Water main upgrade in works for Queens neighborhoods
by Andrew Shilling
Jan 09, 2013 | 1359 views | 0 0 comments | 16 16 recommendations | email to a friend | print
The city has always been known for its clean water supply, and officials are making sure it stays that way.

Part of a regular capital upgrade project, the Department of Environmental Protection (DEP) and Design and Constriction (DDC) announced last week their plan for a $14 million upgrade to roughly 13 miles of water mains in Forest Hills, Kew Gardens, Richmond Hill and Far Rockaways beginning in March.

Carter Strickland, DEP commissioner, explained that the city is focused on maintaining the same level of integrity on improving water quality, pressure and distribution throughout the city.

“Public health and future growth of New York City are contingent on having an adequate supply of high-quality water,” Strickland explained.

The project will replace dead-end mains with looped mains to ensure a constantly circulating water supply, as well as replace the current 20-inch, 12-inch and 8-inch diameter water mains, most of which are currently 60-years-old.

“We will ensure adequate water pressure for firefighting, basic sanitation and clean drinking water for these Queens neighborhoods for decades to come,” Strickland said.

The DEP has spent $10.5 billion to upgrade the water supply and distribution in the city over the last decade, which provides more than one-billion gallons of water every day to over 9 million residents.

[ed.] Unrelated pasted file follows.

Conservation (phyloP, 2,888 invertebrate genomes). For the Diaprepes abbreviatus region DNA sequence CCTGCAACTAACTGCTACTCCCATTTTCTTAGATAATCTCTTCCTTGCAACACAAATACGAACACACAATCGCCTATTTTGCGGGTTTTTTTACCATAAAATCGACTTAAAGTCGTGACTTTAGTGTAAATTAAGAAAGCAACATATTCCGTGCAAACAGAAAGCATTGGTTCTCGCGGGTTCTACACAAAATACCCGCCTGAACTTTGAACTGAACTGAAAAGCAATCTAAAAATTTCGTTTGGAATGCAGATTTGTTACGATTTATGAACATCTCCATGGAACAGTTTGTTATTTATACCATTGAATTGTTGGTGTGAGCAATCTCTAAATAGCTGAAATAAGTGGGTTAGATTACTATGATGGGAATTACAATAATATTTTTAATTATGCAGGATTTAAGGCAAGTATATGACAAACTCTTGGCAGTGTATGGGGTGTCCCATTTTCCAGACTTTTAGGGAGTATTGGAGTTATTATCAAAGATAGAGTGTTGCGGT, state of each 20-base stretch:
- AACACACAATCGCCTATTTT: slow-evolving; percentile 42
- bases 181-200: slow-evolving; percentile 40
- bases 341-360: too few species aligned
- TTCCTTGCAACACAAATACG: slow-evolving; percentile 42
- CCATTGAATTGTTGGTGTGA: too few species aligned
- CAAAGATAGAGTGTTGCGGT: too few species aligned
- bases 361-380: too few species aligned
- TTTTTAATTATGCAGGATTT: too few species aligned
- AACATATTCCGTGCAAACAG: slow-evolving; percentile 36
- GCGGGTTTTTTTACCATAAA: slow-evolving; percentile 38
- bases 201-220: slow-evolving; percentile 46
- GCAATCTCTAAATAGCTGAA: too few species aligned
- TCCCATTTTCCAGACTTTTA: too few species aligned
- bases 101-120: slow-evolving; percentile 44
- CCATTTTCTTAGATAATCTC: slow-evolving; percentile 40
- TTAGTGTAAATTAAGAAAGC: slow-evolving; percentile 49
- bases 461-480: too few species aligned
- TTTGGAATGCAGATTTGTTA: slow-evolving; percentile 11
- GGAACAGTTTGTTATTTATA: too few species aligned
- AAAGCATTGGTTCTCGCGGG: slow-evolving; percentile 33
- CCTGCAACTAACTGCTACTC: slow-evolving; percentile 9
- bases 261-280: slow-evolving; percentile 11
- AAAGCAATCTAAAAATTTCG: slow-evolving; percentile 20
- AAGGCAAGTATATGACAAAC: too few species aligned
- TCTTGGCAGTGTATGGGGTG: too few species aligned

While this overhaul is just one of 217 other projects the DEP currently has in the works, they have a budget of $921 million for similar projects in Queens scheduled over the next 10 years.

David Burney, commissioner of DDC, the agency managing the project, is confident that replacing the 60-year-old cast iron pipelines will not only improve the current system, but it will also provide for a safer future for these neighborhoods.

“This will be a significant upgrade for the area’s water system,” Burney said. “We look forward to working with the DEP to complete this and other vital infrastructure improvements for the borough.”

Both the DDC and DEP are hopeful the project can reach its completion by the end of 2015.

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